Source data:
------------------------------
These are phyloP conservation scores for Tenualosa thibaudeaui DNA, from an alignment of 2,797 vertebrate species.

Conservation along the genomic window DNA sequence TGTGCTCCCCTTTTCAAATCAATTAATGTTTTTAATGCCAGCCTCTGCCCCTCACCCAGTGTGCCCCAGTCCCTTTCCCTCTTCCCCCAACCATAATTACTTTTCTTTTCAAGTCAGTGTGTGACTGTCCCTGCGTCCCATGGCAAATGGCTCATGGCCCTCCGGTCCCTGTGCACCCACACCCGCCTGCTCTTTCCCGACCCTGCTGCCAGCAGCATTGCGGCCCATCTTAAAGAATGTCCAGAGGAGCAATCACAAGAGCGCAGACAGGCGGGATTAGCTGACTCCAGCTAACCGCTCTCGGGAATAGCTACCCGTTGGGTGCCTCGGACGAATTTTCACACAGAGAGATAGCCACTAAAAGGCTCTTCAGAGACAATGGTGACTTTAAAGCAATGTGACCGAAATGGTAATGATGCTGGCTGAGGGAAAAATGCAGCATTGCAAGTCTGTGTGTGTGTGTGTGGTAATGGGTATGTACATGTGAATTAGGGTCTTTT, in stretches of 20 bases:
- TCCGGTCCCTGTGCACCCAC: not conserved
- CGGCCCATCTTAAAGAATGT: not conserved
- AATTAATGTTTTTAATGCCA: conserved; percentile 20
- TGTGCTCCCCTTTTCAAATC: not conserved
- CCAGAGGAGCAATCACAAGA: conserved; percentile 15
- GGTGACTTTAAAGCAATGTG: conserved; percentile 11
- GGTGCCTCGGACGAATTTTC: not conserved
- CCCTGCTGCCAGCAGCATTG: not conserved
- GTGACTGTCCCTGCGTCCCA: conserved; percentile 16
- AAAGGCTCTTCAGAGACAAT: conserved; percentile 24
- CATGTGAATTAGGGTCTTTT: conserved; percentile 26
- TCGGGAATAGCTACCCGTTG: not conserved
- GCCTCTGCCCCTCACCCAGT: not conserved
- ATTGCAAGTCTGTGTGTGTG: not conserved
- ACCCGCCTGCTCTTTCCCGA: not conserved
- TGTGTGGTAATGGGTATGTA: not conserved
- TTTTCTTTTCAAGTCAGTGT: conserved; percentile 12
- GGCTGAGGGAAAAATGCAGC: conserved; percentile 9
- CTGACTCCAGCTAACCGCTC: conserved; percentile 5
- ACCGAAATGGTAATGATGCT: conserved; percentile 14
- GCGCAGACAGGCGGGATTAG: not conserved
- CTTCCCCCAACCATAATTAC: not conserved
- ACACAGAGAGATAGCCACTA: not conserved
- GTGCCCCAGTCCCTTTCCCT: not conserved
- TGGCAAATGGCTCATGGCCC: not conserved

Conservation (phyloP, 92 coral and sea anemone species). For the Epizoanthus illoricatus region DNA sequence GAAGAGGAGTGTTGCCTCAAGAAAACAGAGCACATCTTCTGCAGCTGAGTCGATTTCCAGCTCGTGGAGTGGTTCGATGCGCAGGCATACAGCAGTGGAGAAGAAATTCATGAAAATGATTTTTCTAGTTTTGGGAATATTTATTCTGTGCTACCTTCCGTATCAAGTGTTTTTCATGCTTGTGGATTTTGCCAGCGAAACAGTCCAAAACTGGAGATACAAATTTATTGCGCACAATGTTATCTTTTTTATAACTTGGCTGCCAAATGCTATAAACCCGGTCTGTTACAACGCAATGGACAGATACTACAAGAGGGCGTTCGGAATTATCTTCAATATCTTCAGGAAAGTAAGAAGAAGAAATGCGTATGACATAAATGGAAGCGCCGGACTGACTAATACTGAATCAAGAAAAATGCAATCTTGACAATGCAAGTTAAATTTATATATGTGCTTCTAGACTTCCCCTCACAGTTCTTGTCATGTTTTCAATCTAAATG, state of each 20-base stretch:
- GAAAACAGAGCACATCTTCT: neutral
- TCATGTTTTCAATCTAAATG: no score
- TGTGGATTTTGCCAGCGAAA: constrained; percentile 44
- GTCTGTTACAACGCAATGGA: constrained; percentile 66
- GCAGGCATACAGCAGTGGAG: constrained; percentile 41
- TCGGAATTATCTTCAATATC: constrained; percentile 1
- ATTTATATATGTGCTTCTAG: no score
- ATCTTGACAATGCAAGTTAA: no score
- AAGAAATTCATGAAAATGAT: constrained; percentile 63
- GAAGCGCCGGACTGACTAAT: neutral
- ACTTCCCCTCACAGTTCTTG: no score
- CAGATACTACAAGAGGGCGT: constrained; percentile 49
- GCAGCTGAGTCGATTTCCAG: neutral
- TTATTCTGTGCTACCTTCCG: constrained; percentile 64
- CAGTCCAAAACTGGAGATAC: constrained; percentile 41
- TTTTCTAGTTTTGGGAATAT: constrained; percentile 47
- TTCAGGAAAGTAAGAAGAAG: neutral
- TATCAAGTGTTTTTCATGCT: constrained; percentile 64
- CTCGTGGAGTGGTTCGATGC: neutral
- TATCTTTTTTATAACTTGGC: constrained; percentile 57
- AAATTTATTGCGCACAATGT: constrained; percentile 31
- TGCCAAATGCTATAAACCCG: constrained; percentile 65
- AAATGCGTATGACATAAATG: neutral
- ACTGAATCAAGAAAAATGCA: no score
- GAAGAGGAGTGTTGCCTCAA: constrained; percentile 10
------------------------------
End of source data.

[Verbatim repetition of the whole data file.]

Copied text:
These are phyloP conservation scores for Tenualosa thibaudeaui DNA, from an alignment of 2,797 vertebrate species.

Conservation along the genomic window DNA sequence TGTGCTCCCCTTTTCAAATCAATTAATGTTTTTAATGCCAGCCTCTGCCCCTCACCCAGTGTGCCCCAGTCCCTTTCCCTCTTCCCCCAACCATAATTACTTTTCTTTTCAAGTCAGTGTGTGACTGTCCCTGCGTCCCATGGCAAATGGCTCATGGCCCTCCGGTCCCTGTGCACCCACACCCGCCTGCTCTTTCCCGACCCTGCTGCCAGCAGCATTGCGGCCCATCTTAAAGAATGTCCAGAGGAGCAATCACAAGAGCGCAGACAGGCGGGATTAGCTGACTCCAGCTAACCGCTCTCGGGAATAGCTACCCGTTGGGTGCCTCGGACGAATTTTCACACAGAGAGATAGCCACTAAAAGGCTCTTCAGAGACAATGGTGACTTTAAAGCAATGTGACCGAAATGGTAATGATGCTGGCTGAGGGAAAAATGCAGCATTGCAAGTCTGTGTGTGTGTGTGTGGTAATGGGTATGTACATGTGAATTAGGGTCTTTT, in stretches of 20 bases:
- TCCGGTCCCTGTGCACCCAC: not conserved
- CGGCCCATCTTAAAGAATGT: not conserved
- AATTAATGTTTTTAATGCCA: conserved; percentile 20
- TGTGCTCCCCTTTTCAAATC: not conserved
- CCAGAGGAGCAATCACAAGA: conserved; percentile 15
- GGTGACTTTAAAGCAATGTG: conserved; percentile 11
- GGTGCCTCGGACGAATTTTC: not conserved
- CCCTGCTGCCAGCAGCATTG: not conserved
- GTGACTGTCCCTGCGTCCCA: conserved; percentile 16
- AAAGGCTCTTCAGAGACAAT: conserved; percentile 24
- CATGTGAATTAGGGTCTTTT: conserved; percentile 26
- TCGGGAATAGCTACCCGTTG: not conserved
- GCCTCTGCCCCTCACCCAGT: not conserved
- ATTGCAAGTCTGTGTGTGTG: not conserved
- ACCCGCCTGCTCTTTCCCGA: not conserved
- TGTGTGGTAATGGGTATGTA: not conserved
- TTTTCTTTTCAAGTCAGTGT: conserved; percentile 12
- GGCTGAGGGAAAAATGCAGC: conserved; percentile 9
- CTGACTCCAGCTAACCGCTC: conserved; percentile 5
- ACCGAAATGGTAATGATGCT: conserved; percentile 14
- GCGCAGACAGGCGGGATTAG: not conserved
- CTTCCCCCAACCATAATTAC: not conserved
- ACACAGAGAGATAGCCACTA: not conserved
- GTGCCCCAGTCCCTTTCCCT: not conserved
- TGGCAAATGGCTCATGGCCC: not conserved

Conservation (phyloP, 92 coral and sea anemone species). For the Epizoanthus illoricatus region DNA sequence GAAGAGGAGTGTTGCCTCAAGAAAACAGAGCACATCTTCTGCAGCTGAGTCGATTTCCAGCTCGTGGAGTGGTTCGATGCGCAGGCATACAGCAGTGGAGAAGAAATTCATGAAAATGATTTTTCTAGTTTTGGGAATATTTATTCTGTGCTACCTTCCGTATCAAGTGTTTTTCATGCTTGTGGATTTTGCCAGCGAAACAGTCCAAAACTGGAGATACAAATTTATTGCGCACAATGTTATCTTTTTTATAACTTGGCTGCCAAATGCTATAAACCCGGTCTGTTACAACGCAATGGACAGATACTACAAGAGGGCGTTCGGAATTATCTTCAATATCTTCAGGAAAGTAAGAAGAAGAAATGCGTATGACATAAATGGAAGCGCCGGACTGACTAATACTGAATCAAGAAAAATGCAATCTTGACAATGCAAGTTAAATTTATATATGTGCTTCTAGACTTCCCCTCACAGTTCTTGTCATGTTTTCAATCTAAATG, state of each 20-base stretch:
- GAAAACAGAGCACATCTTCT: neutral
- TCATGTTTTCAATCTAAATG: no score
- TGTGGATTTTGCCAGCGAAA: constrained; percentile 44
- GTCTGTTACAACGCAATGGA: constrained; percentile 66
- GCAGGCATACAGCAGTGGAG: constrained; percentile 41
- TCGGAATTATCTTCAATATC: constrained; percentile 1
- ATTTATATATGTGCTTCTAG: no score
- ATCTTGACAATGCAAGTTAA: no score
- AAGAAATTCATGAAAATGAT: constrained; percentile 63
- GAAGCGCCGGACTGACTAAT: neutral
- ACTTCCCCTCACAGTTCTTG: no score
- CAGATACTACAAGAGGGCGT: constrained; percentile 49
- GCAGCTGAGTCGATTTCCAG: neutral
- TTATTCTGTGCTACCTTCCG: constrained; percentile 64
- CAGTCCAAAACTGGAGATAC: constrained; percentile 41
- TTTTCTAGTTTTGGGAATAT: constrained; percentile 47
- TTCAGGAAAGTAAGAAGAAG: neutral
- TATCAAGTGTTTTTCATGCT: constrained; percentile 64
- CTCGTGGAGTGGTTCGATGC: neutral
- TATCTTTTTTATAACTTGGC: constrained; percentile 57
- AAATTTATTGCGCACAATGT: constrained; percentile 31
- TGCCAAATGCTATAAACCCG: constrained; percentile 65
- AAATGCGTATGACATAAATG: neutral
- ACTGAATCAAGAAAAATGCA: no score
- GAAGAGGAGTGTTGCCTCAA: constrained; percentile 10